This brings to mind what the philosopher María Zambrano wrote about the ruins in an article dating back to 1949, probably written in Rome, during one of the phases of her very long exile forced upon her by the Franco regime.
In front of the Roman Forum, Zambrano experienced the pathos that emanates from the ruins. For her, ruins are always a metaphor for the hope that persists even in crises and failures. There is something sacred that remains in the air. This is the trace of the past that has been lost, but it is also the song of that which, having been won has not ceased to launch its own appeal. So the ivy, the moss or the grass that makes its way through the cracks of the remaining stones, which so enchanted Zambrano, are also an image of that stubborn hope of the women within our communities, which in the end is nothing more than the delirium of life itself that expressly asks to be shared.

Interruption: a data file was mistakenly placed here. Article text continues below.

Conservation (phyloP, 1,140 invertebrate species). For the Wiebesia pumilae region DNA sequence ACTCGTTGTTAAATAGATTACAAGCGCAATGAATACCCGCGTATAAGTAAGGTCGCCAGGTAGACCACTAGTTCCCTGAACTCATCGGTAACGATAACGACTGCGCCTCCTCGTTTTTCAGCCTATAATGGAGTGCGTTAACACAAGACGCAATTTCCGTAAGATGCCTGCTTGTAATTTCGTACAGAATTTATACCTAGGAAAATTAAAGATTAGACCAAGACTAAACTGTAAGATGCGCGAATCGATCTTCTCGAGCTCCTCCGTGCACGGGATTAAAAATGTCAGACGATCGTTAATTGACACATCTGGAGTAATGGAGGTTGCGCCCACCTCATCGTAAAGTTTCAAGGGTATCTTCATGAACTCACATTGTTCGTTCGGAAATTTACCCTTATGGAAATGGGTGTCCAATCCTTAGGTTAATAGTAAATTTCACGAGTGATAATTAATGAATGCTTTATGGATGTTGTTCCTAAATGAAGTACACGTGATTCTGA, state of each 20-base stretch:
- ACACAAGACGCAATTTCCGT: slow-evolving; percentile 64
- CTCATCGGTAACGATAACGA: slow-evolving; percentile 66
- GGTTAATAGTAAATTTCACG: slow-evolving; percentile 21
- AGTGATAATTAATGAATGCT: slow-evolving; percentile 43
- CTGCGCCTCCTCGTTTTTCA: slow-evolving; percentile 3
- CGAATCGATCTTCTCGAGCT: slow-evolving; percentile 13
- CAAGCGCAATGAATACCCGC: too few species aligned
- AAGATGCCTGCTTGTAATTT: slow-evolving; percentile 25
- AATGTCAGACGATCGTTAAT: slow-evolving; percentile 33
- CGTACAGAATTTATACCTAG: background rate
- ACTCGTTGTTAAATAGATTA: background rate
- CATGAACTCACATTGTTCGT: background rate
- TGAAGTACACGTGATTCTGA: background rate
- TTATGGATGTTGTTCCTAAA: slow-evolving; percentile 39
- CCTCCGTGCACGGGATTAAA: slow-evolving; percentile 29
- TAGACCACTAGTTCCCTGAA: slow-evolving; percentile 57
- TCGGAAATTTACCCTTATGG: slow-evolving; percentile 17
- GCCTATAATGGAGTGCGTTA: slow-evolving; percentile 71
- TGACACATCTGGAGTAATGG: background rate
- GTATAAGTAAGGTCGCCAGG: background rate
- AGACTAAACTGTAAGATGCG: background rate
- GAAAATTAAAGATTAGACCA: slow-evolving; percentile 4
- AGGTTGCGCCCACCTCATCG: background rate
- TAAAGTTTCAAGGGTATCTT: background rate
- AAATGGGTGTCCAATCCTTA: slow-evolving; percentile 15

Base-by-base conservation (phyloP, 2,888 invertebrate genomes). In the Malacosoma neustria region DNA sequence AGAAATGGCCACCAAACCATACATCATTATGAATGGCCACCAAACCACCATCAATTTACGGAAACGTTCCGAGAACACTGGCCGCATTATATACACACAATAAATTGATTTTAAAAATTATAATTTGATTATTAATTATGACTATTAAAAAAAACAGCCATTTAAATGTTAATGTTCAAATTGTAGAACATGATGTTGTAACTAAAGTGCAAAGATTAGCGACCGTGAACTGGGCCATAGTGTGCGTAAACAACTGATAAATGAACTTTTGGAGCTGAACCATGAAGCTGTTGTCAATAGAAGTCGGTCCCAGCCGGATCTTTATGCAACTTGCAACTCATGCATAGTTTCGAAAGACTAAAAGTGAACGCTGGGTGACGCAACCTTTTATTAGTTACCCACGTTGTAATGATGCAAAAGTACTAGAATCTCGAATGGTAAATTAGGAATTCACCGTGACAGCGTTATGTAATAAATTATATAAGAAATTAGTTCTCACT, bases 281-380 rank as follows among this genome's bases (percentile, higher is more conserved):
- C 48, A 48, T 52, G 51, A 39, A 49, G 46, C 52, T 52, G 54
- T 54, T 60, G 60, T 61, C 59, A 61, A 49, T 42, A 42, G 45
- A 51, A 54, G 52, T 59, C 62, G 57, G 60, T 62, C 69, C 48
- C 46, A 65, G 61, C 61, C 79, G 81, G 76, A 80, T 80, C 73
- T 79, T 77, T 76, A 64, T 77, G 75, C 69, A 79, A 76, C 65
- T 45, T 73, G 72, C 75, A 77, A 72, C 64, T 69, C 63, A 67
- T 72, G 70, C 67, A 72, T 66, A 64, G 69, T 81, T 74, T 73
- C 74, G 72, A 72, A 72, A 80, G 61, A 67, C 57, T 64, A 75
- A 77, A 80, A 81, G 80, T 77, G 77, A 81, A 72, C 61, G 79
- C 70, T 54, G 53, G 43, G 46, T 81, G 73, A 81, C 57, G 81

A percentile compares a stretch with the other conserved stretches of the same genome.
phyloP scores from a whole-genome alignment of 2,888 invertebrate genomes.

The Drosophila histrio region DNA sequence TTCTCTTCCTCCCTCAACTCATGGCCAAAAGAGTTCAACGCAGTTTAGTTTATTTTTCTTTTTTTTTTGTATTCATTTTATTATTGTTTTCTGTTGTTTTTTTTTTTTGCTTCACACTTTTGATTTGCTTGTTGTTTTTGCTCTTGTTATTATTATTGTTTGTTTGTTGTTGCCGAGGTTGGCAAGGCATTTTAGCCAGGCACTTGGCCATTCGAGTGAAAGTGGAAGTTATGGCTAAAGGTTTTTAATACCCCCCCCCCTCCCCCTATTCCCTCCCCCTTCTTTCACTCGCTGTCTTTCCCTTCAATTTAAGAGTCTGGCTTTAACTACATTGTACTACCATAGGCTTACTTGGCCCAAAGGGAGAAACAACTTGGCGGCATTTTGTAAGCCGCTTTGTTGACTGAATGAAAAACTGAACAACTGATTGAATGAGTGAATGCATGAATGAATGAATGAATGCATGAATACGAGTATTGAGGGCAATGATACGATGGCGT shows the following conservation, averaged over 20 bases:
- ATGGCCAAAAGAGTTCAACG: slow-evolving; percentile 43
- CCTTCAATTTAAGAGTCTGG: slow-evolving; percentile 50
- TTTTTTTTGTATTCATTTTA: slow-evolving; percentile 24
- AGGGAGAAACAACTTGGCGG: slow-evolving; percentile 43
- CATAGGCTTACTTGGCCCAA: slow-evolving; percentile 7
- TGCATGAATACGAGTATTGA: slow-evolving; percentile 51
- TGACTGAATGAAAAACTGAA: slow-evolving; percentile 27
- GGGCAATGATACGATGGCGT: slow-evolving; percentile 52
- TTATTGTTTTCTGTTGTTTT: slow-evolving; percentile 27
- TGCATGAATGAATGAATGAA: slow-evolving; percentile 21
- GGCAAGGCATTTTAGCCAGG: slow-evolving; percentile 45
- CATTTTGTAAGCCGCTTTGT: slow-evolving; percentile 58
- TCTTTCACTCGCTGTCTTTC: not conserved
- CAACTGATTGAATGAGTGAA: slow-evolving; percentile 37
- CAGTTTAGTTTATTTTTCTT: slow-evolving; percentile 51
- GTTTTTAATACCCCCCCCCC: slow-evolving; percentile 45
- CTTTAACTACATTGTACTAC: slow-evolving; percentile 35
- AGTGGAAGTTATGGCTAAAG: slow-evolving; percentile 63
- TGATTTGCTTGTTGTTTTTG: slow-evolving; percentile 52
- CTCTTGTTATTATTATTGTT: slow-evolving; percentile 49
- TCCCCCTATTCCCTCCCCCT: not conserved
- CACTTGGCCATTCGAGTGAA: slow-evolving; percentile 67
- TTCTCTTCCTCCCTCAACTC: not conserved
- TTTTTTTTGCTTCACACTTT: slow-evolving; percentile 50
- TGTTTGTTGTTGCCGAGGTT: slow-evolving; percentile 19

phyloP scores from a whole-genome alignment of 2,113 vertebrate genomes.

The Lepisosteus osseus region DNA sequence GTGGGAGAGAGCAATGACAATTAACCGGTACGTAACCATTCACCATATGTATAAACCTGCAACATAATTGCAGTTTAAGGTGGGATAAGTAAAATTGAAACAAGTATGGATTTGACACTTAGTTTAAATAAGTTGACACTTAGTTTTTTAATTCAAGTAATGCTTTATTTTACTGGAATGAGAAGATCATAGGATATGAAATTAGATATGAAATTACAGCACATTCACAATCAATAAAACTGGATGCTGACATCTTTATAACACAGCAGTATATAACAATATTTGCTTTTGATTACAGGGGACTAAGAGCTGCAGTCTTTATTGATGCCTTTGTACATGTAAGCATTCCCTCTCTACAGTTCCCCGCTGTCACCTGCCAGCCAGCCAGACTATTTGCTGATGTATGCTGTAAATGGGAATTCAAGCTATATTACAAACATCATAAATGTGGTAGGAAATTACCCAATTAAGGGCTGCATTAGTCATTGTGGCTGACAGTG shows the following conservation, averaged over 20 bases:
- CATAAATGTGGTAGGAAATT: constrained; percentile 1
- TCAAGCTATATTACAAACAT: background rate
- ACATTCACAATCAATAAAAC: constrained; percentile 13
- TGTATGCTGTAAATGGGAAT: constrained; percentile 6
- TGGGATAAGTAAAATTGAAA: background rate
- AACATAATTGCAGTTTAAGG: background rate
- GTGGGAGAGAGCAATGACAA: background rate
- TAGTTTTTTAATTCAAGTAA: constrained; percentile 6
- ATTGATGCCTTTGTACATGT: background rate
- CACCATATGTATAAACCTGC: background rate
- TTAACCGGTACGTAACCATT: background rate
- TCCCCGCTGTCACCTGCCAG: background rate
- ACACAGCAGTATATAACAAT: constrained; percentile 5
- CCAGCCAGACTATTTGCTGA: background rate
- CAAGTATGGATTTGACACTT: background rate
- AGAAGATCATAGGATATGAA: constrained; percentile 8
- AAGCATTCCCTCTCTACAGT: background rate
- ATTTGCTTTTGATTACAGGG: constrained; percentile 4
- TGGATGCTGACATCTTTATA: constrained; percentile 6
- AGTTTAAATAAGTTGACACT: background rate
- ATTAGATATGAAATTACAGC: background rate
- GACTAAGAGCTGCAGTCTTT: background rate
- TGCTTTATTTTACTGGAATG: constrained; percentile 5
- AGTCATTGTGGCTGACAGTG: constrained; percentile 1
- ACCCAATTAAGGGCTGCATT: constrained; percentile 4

by Lucia Vantini
Professor of Philosophy and Theology at the Higher Institute of Religious Sciences and Theological Study of San Zeno in Verona.
Member of the philosophical community Diotima. Vice-president of the Coordination of Italian Women Theologians.